Magic in the Moonlight (2014) – Film Review
Director: Woody Allen
Cast: Colin Firth, Emma Stone, Eileen Atkins
by Jen Grimble
Woody Allen movies, like Christmas, have become an annual tradition. The iconic director has endless ideas up his sleeves, yet some say he has lost his sparkle. After the success of Annie Hall all subsequent films faced unrealistic comparisons. Yet there is always a charm to Allen’s modern offerings, and his latest is no exception.
Yes, this is another jovial love story, but unlike most rom-coms, Magic in the Moonlight has panache, touches of classic farce and undertones of social satire – three things Allen has spent decades mastering. The boy-meets-girl format feels fresh, set in Southern France during the roaring-twenties. We transport to a time of playful innocence and it is in this era that the plot thrives. Simplicity is essential.
We discover that an American spiritualist, by the name of Sophie Baker (Emma Stone), has seduced the aristocratic Catledge clan, with her apparent psychic abilities. A concerned family friend calls on the assistance of Stanley Crawford (Colin Firth), the “world’s greatest” illusionist, to quash her act. The self-confessed know-it-all – and a rather pessimistic one at that – plans to use his magical know-how to reveal Sophie as a fraud. As Stanley is drawn into her mystical world, he begins to question everything, allowing his inner child to blossom.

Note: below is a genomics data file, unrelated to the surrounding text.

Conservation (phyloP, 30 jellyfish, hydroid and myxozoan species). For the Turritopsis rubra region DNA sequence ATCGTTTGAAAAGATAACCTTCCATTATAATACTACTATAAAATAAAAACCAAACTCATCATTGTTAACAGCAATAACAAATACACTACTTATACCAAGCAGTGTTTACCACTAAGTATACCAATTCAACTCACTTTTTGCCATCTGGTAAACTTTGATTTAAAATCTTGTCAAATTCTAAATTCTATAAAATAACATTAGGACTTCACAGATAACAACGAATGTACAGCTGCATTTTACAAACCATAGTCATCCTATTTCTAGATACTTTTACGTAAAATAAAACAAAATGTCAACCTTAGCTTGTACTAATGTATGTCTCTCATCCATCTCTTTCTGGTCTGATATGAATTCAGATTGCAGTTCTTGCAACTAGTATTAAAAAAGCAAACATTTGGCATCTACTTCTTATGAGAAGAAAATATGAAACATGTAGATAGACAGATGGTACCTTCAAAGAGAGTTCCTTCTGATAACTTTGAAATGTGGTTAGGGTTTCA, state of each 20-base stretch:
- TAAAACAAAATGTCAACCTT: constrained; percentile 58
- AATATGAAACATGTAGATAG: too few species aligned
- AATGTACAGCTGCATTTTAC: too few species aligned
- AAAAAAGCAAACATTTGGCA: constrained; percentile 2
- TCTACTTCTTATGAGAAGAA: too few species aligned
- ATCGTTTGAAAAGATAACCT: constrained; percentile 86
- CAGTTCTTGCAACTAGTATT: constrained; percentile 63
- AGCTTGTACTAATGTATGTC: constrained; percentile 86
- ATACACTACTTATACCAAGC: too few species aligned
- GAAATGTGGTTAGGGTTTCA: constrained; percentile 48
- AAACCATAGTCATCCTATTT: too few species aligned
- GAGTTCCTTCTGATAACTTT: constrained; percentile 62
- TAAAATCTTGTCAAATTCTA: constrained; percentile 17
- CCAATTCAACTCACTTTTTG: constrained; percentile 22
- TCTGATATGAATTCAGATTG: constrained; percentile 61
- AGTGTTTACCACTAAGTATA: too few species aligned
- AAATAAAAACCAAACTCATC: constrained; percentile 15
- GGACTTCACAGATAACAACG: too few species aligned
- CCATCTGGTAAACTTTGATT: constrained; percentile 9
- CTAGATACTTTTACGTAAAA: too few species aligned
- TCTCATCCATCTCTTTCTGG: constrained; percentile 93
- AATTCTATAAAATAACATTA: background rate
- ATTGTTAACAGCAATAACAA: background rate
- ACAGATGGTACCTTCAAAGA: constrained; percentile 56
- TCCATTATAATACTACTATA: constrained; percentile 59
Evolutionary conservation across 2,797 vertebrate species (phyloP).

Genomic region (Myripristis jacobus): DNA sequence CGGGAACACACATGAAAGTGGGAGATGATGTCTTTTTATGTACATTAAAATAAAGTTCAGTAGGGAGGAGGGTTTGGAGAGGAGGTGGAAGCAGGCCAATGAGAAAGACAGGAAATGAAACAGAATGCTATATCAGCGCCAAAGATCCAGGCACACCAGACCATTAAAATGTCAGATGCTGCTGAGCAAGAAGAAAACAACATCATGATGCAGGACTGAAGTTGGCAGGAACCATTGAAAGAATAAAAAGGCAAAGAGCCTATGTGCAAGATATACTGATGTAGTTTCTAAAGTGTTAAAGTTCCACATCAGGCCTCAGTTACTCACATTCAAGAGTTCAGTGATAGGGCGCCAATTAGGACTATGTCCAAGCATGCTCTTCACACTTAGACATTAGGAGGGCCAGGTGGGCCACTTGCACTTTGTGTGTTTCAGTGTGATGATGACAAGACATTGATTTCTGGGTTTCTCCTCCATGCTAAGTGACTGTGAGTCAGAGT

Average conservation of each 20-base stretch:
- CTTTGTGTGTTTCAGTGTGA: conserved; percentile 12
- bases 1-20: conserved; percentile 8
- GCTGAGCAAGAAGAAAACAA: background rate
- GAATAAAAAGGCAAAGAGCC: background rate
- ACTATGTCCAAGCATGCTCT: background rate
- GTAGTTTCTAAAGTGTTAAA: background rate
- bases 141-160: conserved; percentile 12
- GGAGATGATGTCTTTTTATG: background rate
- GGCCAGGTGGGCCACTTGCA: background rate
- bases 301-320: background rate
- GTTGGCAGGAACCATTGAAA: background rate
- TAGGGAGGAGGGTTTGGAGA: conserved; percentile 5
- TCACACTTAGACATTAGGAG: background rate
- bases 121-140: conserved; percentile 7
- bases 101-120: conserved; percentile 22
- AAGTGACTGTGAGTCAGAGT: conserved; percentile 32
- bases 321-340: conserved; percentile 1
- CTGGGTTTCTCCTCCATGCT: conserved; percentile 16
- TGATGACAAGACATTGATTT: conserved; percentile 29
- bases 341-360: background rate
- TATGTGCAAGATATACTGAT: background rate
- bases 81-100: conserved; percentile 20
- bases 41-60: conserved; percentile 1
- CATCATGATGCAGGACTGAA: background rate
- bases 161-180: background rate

“Philosophical ponderings, romantic declarations”
Firth’s pomposity is reminiscent of his Mr Darcy days, yet in this feature, he seems over-rehearsed and awkward. That is not to say that Firth and Stone lack chemistry, but the pair seem slightly too farcical to believe. It is Emma Stone as the happy-go-lucky medium, who truly shines. Without her Algernon Moncrieff-style eccentricities, the film would not have half its charm.
Worth a mention too is Eileen Atkins, who plays straight-talking Aunt Vanessa. Her performance adds sincerity to every scene she graces. The central suggestion throughout Magic in the Moonlight, is that letting go of pessimism and caution can bring happiness. Yet this notion is not forced upon us, nor does it teach us a lesson. The subtlety in which Allen introduces it, is enough to get the audience emotionally and mentally involved. Somehow, with over 50 movies under his directorial belt, Woody Allen creates originality in a classic retelling.
Magic in the Moonlight offers philosophical ponderings, romantic declarations and a plot-twist to keep everyone guessing. Woody Allen succeeds in providing yet another endlessly enjoyable comedy, and while it may not win any awards, or be his best work, the sheer enchantment of it all, makes this romantic comedy well worth a watch.